The National Archives of Ireland have added what they call “census fragments and substitutes”-these cover the Irish censuses pre 1901. Censuses were taken in Ireland every 10 years starting in 1821. Not all of the pre-1901 censuses survived, therefore, the “bits and pieces” comment. The first census was tried in 1813—it didn’t work “well” as the enumeration was left to Grand Juries of the several counties. The second enumeration was taken in 1831 but did not start at the same time throughout the counties. In 1841 was first time that the Ordnance Survey maps were available, and a regularly organized police force from which a corps of Enumerators could be selected. The census of 1851 added more information. For the history of these early censuses go to: http://www.census.nationalarchives.ie/help/pre1901.html . As written in an article by the Irish Times, a number of the early censuses were destroyed: during the first World War, the Registrar-General ordered the 1881 and 1891 returns to be pulped and the 1861 and 1871 returns had already been destroyed. In June 1922, when the Irish Civil War began, the Public Record Office was destroyed including the four earliest censuses, was obliterated without trace. What survived were “bits and pieces” that happened to be in use in the reading room or out for conservation To read the Irish Times article go to: http://www.irishtimes.com/culture/heritage/irish-roots-1.1774013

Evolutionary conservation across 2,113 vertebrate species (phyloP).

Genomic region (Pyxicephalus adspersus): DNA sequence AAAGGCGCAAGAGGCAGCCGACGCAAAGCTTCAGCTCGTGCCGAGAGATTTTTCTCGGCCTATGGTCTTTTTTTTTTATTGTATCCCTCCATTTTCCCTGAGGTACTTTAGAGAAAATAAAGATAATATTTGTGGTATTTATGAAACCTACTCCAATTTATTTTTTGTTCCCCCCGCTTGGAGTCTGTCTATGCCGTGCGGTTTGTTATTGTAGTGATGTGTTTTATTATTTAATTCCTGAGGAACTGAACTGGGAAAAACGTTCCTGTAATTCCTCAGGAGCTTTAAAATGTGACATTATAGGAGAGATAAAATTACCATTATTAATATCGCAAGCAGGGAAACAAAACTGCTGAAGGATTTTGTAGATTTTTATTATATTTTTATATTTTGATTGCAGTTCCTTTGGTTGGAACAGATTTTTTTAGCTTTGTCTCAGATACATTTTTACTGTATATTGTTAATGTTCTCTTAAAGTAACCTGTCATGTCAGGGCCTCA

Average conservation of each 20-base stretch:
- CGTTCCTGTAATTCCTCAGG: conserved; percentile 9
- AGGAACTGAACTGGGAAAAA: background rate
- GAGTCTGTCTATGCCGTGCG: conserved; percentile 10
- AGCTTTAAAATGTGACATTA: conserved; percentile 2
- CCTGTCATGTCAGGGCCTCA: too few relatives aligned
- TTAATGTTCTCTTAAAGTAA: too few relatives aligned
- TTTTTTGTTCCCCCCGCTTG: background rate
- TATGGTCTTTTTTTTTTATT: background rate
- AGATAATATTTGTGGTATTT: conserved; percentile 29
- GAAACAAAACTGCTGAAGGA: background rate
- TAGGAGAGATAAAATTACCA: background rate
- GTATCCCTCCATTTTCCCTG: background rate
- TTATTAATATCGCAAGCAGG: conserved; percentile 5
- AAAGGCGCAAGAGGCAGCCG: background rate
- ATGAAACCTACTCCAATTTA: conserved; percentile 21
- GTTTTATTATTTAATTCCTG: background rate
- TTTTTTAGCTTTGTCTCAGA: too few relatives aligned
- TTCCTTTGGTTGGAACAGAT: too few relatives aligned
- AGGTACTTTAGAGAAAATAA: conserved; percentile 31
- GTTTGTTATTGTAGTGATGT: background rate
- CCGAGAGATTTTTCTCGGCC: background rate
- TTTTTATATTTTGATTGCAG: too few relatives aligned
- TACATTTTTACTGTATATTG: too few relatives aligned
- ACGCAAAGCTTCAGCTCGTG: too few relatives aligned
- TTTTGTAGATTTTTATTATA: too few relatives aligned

The 1901 and 1911 censuses are fully searchable and free access. The censuses fragments mentioned above are also free access. To search all the censuses go to: http://www.genealogy.nationalarchives.ie/
Thank you to both Genealogy In Time Magazine that alerted that the “census fragments would be posted this week and to Dick Eastman of the Eastman Online Genealogy Newsletter that the census fragments had been posted and for referring us to the Irish Times article.
Jan Meisels Allen
Chairperson, IAJGS Public Records Access Monitoring Committee